Powerful PowerPoint (and Keynote)
Would you like to be able to quickly develop powerful and highly persuasive Powerpoint presentations? I don’t mean from a technical perspective, but rather powerful in terms of their ability to communicate a message. All it takes is following a few rules – most of them imposed by your audience. But if you listen to them, they will thank you profusely, perhaps even applaud.
In a recent survey done over the internet, respondents were asked to name the top three things they found the most annoying about Powerpoint presentations they’ve seen. Here’s what they said:
|The speaker read the slides to us
Text so small I couldn’t read it
Full sentences instead of bullet points
Slides hard to see because of color choice
Moving/flying text or graphics
Annoying use of sounds
Overly complex diagrams or charts
No flow of ideas – jumped around too much
From an online survey conducted by Dave Paradi, MBA, a published author and professional speaker, specializing in the proper use of supporting visuals.
You’ll find him at Think Outside The Slide.
So, now you know what NOT to do. Here are the first 6 (of 15) Basic Rules for designing slides for business presentations:
1. Visuals are SUPPORT!
Slides should not replace you. They should complement you, enhance your point or make it clearer; give it more impact. Slides should make your audience say “aha!” They should be “sound bytes” of information. Don’t get up and simply read from your slides. Remember, that’s what the audience DISLIKES THE MOST.
You don’t need a slide for everything in your presentation. There are only 5 reasons to use graphic support:
- To clarify a point
- To reinforce a point
- For emotional appeal
- To transport your audience to another location
- To show any object or visually explain a concept
So use graphics sparingly – when you really need them and they’ll achieve their maximum power.
2. Less is More. Bigger is Better.
Your slides must be readable by the back row. Big text, strong graphics and pictures – the simpler, the better. Your audience won’t retain more than a few major points in your presentation. They certainly aren’t going to remember a whole screen full of information. Remember the KISS principle (Keep It Simple).
Here’s the “Rule of 66.” Six lines per text screen (plus title), with six words per line max. Any more and you have a cluttered slide, with more information and detail than your audience can absorb, or see (depending on the size of the text). Text should not be under 24 pts; 36 pt is better. Take out unnecessary words. Remember, you’re the one who’ll explain it. The text is there to make your point clearer, easier to understand or remember.
Lines of text should be in “point form.” That means they must contain only what is critically necessary to support or reinforce your key point. If you use a full sentence, make sure it’s truly important in making your point – it should be memorable. It must be short (less than 20 words) and it should make your point better than ANY other alternative. Your audience won’t remember it unless it has impact. Quotes are usually the most effective sentences.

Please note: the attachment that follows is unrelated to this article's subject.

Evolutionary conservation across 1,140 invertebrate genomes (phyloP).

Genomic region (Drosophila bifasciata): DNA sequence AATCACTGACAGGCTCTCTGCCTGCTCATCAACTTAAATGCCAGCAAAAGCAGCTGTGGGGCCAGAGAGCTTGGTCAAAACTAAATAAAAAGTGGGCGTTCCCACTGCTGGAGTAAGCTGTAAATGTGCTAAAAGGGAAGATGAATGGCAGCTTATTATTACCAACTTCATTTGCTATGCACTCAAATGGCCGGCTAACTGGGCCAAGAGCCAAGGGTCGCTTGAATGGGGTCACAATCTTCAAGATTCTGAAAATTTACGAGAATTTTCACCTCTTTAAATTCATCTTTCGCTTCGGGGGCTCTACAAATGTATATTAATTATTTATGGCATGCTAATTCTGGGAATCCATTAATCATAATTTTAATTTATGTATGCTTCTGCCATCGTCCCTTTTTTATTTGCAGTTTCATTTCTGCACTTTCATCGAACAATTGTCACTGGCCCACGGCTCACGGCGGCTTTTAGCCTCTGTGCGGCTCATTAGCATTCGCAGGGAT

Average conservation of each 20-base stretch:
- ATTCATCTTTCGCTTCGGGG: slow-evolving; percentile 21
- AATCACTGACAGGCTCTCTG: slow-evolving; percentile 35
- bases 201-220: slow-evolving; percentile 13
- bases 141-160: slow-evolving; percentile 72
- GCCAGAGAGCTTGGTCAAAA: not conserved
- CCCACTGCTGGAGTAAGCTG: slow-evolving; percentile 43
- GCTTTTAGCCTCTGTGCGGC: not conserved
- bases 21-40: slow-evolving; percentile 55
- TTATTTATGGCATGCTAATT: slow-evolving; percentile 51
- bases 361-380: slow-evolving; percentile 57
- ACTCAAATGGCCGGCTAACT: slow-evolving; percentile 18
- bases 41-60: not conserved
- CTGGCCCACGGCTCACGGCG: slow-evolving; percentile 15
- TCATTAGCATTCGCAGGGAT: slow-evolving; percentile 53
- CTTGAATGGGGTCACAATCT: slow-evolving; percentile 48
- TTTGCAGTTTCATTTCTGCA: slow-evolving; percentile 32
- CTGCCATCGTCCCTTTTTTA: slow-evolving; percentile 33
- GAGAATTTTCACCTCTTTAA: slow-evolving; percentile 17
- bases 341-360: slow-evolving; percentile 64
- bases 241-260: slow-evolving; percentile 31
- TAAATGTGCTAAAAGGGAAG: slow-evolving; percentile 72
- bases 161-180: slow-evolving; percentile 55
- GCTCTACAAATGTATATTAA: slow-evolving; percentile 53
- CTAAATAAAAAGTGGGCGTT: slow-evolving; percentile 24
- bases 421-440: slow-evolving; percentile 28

4. Contrast is Critical!
Your visuals must be designed for maximum contrast, Here’s the key: light on dark. That’s light text on a dark background. Why dark backgrounds? Because projectors throw a lot of white light on a screen, which is HIGHLY REFLECTIVE, anything subtle will “wash out.” Viewing a screen with a white background can be like looking into the headlight of a freight train. The light from the projector is actually bouncing off the white screen right back into your eyes! With a rear screen situation, it’s simply blasting through the screen to similar effect. The bright white background makes the little dark text difficult to read. It’s much easier to read white or yellow text on a dark background.
5. Hold the Mayo!
Some people put mayonnaise on everything, whether it needs it or not. In a similar manner, effects are fun to develop, but if they don’t further the point you’re making, they’re clutter – they’ll smother the wonderful flavor of your message. Using flying text and zooming images for the sake of movement is just plain distracting. Getting your point across is tough enough without annoying the audience and getting them completely off the topic at hand.
6. Graphs Must Grab. Charts Must Clarify.
I often see people using 3D effects on graphs to give their bars depth. But the depth doesn’t necessarily add to the understanding of the graph. In fact, it clouds the meaning and clutters up the screen. Make the bars and information pertaining to them as clear and easy to understand as possible. Get rid of anything on the screen that isn’t absolutely necessary to make your point. Less is more! And make sure to design your graph to skew the message as much as possible to the point you’re trying to make.
7. Share the Map.
Think of your audience as being in an underground parking lot or subway when they’re listening to your presentation. They don’t know where you’re going without you providing a map. The map can be as simple as modularizing your talk into chapters, or modules and color coding them (with icons on the screen, for example) so that they understand when you’re in a new section. Remember to provide an agenda in your opening; tell them what your plan is. Don’t leave them guessing.
Visuals can add tremendous power and clarity to any presentation. But used improperly, will weaken your message and alienate your audience. They also require additional rehearsal time, in order to make sure they properly support the things you say. You are the MAIN EVENT. Slides are simply powerful support – but only as powerful as the ability of YOU (the presenter) to use them properly.